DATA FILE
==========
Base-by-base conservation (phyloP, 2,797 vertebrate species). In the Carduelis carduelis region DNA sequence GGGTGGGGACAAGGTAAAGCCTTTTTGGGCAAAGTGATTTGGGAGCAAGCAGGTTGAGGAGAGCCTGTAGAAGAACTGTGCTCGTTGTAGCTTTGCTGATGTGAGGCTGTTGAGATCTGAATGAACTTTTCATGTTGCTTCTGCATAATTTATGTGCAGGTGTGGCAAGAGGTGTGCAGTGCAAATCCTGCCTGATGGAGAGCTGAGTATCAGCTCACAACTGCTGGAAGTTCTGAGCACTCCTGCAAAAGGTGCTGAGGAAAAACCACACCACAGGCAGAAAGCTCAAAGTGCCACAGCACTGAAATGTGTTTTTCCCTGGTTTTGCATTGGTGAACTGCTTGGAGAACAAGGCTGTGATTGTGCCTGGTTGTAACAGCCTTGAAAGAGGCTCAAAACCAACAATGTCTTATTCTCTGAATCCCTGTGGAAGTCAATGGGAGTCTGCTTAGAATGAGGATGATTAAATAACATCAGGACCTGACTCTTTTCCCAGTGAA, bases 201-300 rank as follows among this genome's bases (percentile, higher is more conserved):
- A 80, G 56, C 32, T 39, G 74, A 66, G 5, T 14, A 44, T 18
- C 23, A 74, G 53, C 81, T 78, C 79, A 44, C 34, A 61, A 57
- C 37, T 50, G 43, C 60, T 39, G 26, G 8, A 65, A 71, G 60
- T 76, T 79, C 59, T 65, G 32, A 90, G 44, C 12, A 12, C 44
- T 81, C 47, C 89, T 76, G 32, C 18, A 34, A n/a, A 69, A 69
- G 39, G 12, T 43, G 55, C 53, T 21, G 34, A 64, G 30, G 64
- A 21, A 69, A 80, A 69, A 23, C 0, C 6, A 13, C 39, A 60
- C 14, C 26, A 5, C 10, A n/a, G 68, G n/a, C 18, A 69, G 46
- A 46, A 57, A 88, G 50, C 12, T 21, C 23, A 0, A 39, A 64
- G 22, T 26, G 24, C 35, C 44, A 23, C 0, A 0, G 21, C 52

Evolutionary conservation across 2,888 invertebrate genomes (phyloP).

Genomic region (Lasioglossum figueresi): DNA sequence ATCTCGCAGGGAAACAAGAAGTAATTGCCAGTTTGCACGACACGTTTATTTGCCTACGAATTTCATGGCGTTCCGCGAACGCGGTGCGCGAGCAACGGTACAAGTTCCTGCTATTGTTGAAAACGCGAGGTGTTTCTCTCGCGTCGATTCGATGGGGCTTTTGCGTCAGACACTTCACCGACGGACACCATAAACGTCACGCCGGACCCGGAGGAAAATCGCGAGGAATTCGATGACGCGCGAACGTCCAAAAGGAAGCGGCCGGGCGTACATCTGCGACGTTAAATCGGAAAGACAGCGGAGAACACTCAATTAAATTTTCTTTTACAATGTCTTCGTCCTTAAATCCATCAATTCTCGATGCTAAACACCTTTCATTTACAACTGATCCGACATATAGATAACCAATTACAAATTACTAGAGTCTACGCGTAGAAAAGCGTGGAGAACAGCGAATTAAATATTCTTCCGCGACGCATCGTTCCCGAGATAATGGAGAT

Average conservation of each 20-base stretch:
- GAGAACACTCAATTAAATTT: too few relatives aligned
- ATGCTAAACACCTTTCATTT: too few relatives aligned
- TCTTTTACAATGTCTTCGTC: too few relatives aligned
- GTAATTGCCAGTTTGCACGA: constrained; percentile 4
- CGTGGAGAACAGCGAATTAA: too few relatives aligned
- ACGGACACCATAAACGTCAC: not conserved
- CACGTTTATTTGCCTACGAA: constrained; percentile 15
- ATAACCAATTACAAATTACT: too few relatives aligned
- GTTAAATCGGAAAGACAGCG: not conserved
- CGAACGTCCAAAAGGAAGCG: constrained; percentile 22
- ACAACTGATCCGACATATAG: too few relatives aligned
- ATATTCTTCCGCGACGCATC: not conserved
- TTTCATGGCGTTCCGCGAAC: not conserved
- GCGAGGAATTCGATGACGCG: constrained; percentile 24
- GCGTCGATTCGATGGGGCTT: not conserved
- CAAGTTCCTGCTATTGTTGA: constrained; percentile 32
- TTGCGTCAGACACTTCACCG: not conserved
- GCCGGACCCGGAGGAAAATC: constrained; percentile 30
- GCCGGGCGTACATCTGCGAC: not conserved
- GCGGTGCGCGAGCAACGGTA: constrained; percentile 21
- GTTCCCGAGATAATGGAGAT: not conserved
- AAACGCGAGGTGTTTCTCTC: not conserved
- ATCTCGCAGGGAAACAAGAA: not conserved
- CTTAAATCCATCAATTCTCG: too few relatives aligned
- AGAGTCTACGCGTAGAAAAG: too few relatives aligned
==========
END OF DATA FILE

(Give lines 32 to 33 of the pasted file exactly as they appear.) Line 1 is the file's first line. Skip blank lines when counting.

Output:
- GCCGGACCCGGAGGAAAATC: constrained; percentile 30
- GCCGGGCGTACATCTGCGAC: not conserved